Great teachers are a priceless gift. They expose us to new ways of thinking and inspire us to learn. That is why the U.S. Embassy supports Cambodian teachers to participate in a teaching exchange program in the United States each year. The program, called Teaching Excellence and Achievement, brings outstanding secondary school teachers from around the world to the U.S. to further develop their expertise, enhance their teaching skills, and increase their knowledge about the United States. I believe that teachers are some of the most important people in a young person’s life, and even as an adult I am thankful for the lessons that my teachers taught me.
Prior to my arrival in Cambodia, I was given such a gift in Lok Kru Samphy, my Khmer language and culture teacher. Lok Kru Samphy works at the U.S. Department of State’s Foreign Service Institute which is located just outside of Washington, DC. The Foreign Service Institute (FSI) is the United States Government’s primary training institution for officers and support personnel of the U.S. foreign affairs community, preparing American diplomats and other professionals to advance U.S. foreign affairs interests overseas and in Washington. At the George P. Shultz National Foreign Affairs Training Center, the FSI provides more than 600 courses—including some 70 foreign languages—to more than 100,000 enrollees a year from the State Department and more than 40 other government agencies and the military service branches.
Lok Kru Samphy, who is a survivor of the Khmer Rouge regime, provided me with great insight into Cambodian culture and helped me to understand and appreciate the many nuances of the Khmer language. Unlike English, Cambodians have separate vocabularies for speaking in formal, informal, and religious contexts. While I still haven’t mastered all three, I find the variety to be both beautiful and fascinating. When I was preparing to live and work in Cambodia, I felt it important to not only understand the language, but also the Khmer culture. From Samphy, I learned of Cambodians’ calm manners; how you respect and care for your elders, and how you value time with family; as well as the importance you place on education and having a strong individual work ethic. I am a richer person for having had the opportunity to learn from Lok Kru Samphy prior to my arrival in Cambodia.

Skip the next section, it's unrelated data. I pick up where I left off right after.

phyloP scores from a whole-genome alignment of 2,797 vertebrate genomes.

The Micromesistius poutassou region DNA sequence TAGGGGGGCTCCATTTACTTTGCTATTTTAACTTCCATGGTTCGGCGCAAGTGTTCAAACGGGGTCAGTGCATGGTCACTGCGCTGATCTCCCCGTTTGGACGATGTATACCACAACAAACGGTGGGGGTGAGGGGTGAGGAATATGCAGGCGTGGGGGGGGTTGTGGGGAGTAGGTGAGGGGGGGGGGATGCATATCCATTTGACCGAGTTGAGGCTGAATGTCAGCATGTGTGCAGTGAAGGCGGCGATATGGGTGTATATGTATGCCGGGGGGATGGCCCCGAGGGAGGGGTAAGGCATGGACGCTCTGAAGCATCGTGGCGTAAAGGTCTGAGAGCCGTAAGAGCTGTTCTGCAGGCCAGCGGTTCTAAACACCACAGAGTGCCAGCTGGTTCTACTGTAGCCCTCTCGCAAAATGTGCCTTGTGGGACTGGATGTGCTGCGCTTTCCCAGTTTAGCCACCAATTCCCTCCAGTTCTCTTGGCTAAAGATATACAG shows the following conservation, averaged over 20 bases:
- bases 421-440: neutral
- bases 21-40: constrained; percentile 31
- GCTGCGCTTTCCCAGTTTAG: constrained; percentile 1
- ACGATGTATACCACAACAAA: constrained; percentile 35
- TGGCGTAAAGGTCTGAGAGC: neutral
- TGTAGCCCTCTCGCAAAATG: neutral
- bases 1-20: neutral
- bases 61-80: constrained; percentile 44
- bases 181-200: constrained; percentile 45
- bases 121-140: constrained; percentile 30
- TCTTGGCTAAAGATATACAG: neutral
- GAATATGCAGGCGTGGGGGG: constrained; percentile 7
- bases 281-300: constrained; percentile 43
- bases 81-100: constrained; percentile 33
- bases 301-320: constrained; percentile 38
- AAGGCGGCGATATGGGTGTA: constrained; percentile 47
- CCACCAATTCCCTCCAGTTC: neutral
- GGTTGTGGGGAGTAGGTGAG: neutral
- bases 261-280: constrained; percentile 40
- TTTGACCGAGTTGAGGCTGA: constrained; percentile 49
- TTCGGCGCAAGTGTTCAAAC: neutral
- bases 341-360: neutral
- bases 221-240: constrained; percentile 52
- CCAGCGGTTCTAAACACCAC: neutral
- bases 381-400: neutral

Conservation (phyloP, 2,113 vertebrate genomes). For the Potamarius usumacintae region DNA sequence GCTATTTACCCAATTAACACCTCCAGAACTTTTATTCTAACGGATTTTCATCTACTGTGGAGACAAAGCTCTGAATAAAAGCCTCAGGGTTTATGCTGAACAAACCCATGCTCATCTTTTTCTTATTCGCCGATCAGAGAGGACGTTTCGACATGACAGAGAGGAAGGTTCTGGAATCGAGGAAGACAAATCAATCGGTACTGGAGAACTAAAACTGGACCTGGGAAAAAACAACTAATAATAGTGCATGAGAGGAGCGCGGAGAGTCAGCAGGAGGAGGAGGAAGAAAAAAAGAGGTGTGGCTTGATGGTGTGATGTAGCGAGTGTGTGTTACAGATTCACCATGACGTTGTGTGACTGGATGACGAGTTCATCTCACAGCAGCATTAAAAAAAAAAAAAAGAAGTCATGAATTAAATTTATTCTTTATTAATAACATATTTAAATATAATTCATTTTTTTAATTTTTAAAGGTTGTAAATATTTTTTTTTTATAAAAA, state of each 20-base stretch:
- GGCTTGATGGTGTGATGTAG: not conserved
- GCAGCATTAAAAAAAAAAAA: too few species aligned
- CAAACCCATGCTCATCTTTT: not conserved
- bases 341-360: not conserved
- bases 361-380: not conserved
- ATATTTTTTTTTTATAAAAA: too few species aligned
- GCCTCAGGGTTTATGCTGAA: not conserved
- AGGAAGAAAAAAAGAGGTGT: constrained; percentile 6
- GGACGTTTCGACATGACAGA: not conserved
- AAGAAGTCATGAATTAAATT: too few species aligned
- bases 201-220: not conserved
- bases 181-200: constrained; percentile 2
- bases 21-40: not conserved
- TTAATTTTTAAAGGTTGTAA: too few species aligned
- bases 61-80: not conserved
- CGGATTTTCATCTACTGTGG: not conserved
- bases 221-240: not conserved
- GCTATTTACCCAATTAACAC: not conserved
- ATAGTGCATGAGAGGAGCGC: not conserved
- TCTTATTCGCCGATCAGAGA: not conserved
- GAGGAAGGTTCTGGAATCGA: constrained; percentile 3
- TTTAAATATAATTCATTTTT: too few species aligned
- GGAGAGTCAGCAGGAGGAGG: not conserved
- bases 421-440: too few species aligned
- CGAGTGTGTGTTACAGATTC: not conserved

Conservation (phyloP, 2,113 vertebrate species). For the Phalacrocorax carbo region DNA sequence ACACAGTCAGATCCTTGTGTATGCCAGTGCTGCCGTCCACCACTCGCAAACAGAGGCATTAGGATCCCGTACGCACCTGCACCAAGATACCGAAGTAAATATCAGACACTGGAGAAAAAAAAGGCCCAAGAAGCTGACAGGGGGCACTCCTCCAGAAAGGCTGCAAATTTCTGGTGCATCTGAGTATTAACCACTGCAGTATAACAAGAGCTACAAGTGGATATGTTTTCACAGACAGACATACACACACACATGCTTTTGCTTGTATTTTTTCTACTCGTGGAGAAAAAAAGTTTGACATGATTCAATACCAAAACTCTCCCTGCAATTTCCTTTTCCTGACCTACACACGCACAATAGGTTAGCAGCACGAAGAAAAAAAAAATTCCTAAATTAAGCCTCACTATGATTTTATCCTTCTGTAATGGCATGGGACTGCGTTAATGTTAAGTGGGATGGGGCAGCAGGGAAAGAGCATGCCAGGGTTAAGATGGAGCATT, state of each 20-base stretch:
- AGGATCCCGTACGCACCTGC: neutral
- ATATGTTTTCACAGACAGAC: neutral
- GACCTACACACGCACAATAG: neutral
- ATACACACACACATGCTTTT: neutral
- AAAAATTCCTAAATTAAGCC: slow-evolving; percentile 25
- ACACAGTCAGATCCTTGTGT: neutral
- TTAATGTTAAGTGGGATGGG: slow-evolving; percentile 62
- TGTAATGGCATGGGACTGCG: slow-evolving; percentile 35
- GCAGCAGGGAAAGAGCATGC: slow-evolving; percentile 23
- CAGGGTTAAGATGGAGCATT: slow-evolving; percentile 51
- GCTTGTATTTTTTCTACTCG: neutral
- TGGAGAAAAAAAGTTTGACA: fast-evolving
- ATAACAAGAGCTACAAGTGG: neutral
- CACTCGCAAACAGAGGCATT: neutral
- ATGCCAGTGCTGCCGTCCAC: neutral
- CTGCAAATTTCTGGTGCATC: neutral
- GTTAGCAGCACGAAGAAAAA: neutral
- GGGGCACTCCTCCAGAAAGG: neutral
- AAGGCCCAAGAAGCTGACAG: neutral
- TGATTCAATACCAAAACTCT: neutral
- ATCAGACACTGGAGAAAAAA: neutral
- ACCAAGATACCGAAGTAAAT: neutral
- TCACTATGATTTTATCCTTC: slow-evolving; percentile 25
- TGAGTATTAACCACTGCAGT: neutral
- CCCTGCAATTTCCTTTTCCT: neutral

Next week, I will visit “Cambodia Town” in Long Beach, California. Cambodia Town is home to the largest Cambodian population in the United States with 50,000 residents that can link their ethnicity to Cambodia. I look forward to meeting and talking with many of the people there who now call the United States home. Since the 1970s, Cambodian entrepreneurs have operated a wide variety of businesses in the United States. From traditional grocery stores and auto repair shops, to art galleries and jewelry stores, Long Beach supports many successful Cambodian-owned enterprises. I look forward to meeting those Cambodian-Americans whose ingenuity and hard work are affecting positively the business landscape in the United States.
After language training with Lok Kru Samphy and four months of living in Phnom Penh, I hope to engage some residents of Cambodia Town in Khmer. I’ll let you know how I do! Most of all, I look forward to hearing from the residents of this long-standing Cambodian community to hear both their impressions of the United States and Cambodia. If you have any questions you would like for me to ask the residents of Cambodia Town, please let me know, and I’ll be sure to ask them during my visit.
Do you want to know more about educational programs that the U.S. Embassy supports? Check out our other educational programs here, and watch for my next blog post about the five Cambodian Fulbright Scholarship recipients!